Would you like to have a hit?
Sure. I think “Glad Girls” could be a hit. Kids and older people — everyone who hears it — likes it. The one thing about this record was that the label said they didn’t hear another single, so at the last minute I had to write “Chasing Heather Crazy.” But to me the album was full of singles. I think “Pivotal Film” or “Unspirited” or “Run Wild” are singles. What the f— do I know? But I’d say Isolation Drills is our best record since Bee Thousand. It’s just solid.

You’ve said that your material is more serious now than in the past. What’s fueled that change?
My songs are more serious lately because of being gone all the time. We tour all the time. It’s hard on everything. You get this sense that you don’t live anywhere. You’re almost homeless. But you also get this feeling like the world is your home. It’s weird, but kind of cool. We have a group of friends in every town that we go to. It’s fun, but you have this rootlessness. It takes its toll on the relationships in your life.

You’re not one for lengthy tours, does that have something to do with being away from home too long?
We usually go out for about three weeks and then we take a break. You need that when you drink as much as we drink. But we’re touring more than ever. It used to be that we’d go out for three weeks and come home for three weeks. Now we go out for three weeks and go home for like a week. But even that week helps. You can re-group and get it together to get ready for another one. A lot of bands tour for a few years at a time, but they play for an hour and they don’t drink and they don’t jump [laughs]. And they don’t rock like we do.

What do your kids think about your career?
I think my son’s proud, but I don’t think my daughter particularly cares for my kind of music. But she’s cool and my son, he’s twenty years old now, so he’s got friends from college who think it’s cool.

Tell me about the shows you did with Cheap Trick?
We only did like four shows with them. They were having fun, and they were fun to watch. After we’d play, I’d go watch ’em and sing along to all of their songs. But they kind of had this rock star attitude with us, which I didn’t think was warranted, because they’re over the f—ing hill. They’re doing all their old songs and shit, and they were lecturing us about our drinking. I got onstage to sing a song and I got chewed out by one of their managers. After a while I was like, “F— you.” That was a co-headline status, and a lot of their fans were getting mad at us because we were playing too long. But we were allowed to play as long as they were. We sell more records than they do now, so it was our show too.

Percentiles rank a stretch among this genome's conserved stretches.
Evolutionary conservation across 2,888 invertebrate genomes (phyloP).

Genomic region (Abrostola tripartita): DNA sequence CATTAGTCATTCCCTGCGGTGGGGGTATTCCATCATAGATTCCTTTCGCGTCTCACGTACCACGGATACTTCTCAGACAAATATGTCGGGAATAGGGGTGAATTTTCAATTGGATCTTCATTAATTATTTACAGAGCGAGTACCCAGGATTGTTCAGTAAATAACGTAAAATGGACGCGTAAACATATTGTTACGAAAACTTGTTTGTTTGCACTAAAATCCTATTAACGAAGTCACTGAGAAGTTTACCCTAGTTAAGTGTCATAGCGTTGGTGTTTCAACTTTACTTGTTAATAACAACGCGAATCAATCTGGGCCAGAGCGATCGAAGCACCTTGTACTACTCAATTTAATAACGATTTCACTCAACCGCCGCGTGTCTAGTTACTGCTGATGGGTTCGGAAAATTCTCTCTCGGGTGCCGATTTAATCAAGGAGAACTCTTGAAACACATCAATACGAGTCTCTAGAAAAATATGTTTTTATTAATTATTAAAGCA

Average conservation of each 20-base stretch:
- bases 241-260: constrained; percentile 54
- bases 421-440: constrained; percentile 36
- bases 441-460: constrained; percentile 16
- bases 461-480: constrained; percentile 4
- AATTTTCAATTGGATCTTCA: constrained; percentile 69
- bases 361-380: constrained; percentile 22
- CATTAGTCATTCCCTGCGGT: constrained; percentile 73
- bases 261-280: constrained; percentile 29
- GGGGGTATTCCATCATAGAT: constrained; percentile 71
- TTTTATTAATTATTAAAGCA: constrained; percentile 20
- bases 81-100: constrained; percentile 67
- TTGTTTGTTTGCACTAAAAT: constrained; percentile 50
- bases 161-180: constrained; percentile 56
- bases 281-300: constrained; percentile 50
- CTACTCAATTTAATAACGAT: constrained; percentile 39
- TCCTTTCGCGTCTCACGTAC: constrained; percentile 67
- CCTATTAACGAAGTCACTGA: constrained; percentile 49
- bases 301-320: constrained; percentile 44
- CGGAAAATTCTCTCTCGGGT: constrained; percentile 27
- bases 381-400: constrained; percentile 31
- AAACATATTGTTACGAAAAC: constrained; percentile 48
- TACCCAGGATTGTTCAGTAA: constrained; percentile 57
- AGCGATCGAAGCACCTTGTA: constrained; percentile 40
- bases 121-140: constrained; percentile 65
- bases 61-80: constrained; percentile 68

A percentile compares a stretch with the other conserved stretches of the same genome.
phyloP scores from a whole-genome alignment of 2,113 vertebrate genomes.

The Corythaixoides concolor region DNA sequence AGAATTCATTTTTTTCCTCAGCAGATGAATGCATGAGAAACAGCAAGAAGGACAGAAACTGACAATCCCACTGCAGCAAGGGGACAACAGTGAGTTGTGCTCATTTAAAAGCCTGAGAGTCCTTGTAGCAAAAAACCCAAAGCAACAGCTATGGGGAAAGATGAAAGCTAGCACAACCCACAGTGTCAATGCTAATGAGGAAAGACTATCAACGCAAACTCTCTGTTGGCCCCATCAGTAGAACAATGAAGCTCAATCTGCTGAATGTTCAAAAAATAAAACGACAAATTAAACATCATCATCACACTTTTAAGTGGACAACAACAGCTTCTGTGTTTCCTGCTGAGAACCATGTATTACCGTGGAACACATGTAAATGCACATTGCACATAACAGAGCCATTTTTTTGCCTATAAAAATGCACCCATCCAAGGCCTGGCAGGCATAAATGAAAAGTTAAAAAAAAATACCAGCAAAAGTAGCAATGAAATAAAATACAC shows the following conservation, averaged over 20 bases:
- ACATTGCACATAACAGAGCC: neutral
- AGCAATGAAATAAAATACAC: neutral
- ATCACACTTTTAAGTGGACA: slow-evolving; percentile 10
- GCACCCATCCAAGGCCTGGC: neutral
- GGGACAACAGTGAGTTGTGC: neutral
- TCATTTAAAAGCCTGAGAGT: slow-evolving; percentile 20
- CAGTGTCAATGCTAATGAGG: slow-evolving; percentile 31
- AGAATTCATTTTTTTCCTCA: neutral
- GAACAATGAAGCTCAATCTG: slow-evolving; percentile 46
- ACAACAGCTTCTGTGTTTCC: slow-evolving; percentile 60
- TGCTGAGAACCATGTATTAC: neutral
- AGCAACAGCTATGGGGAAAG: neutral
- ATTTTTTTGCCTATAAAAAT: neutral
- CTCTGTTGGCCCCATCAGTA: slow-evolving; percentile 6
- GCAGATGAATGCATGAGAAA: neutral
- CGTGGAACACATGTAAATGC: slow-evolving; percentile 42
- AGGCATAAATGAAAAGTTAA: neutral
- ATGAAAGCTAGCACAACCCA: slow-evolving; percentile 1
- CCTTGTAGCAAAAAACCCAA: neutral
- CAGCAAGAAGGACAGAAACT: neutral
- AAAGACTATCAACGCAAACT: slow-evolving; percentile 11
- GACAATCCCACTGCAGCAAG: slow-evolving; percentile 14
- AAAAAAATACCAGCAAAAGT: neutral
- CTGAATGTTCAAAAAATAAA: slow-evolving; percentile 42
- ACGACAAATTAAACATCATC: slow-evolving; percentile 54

Have you gotten any offers to appear on television or in the movies?
We just got an offer recently to be on “Friends” and sing the “Bud Light” song. I’m not gonna f—ing sing the “Bud Light Song.” I just don’t want to do stuff like that. We got an offer to be on [The Drew Carey Show] once. It was some kind of band contest where we were gonna be on it, playing against Drew’s band, but we couldn’t be Guided By Voices, and we had to get, like, booed off the stage. We’re like, “What are you trying to do to us?” I also got offered to write the Budweiser song, and I also got offered to write songs for [the movie] That Thing You Do, but it’s really hard to do things like that. My management gets pissed at me for throwing away that stuff because it’s big money. I was supposed to get like $50,000 just to attempt writing the Budweiser song, even if they didn’t use it. I’d like to do it, but I want to make sure they don’t use it. They said, “You don’t even have to use your name or anything.” But our fans will know who it is immediately. That’s one thing I want to do is be sure not to betray them.

Why so many lineup changes?
If something is wrong with my band, I change it. If I feel someone’s not enthusiastic in my band, I change it immediately. If you’re in a band and you love rock, you’ve got to appreciate the opportunity that’s been afforded you to quit your job and be in that band. There have been times where I can tell people in my band are not into it; it’s too hard being on the road. OK, then, go back to working your day job. I know I’ve changed lineups a lot, but the lineup now is really like a family, so I don’t think it’ll change again.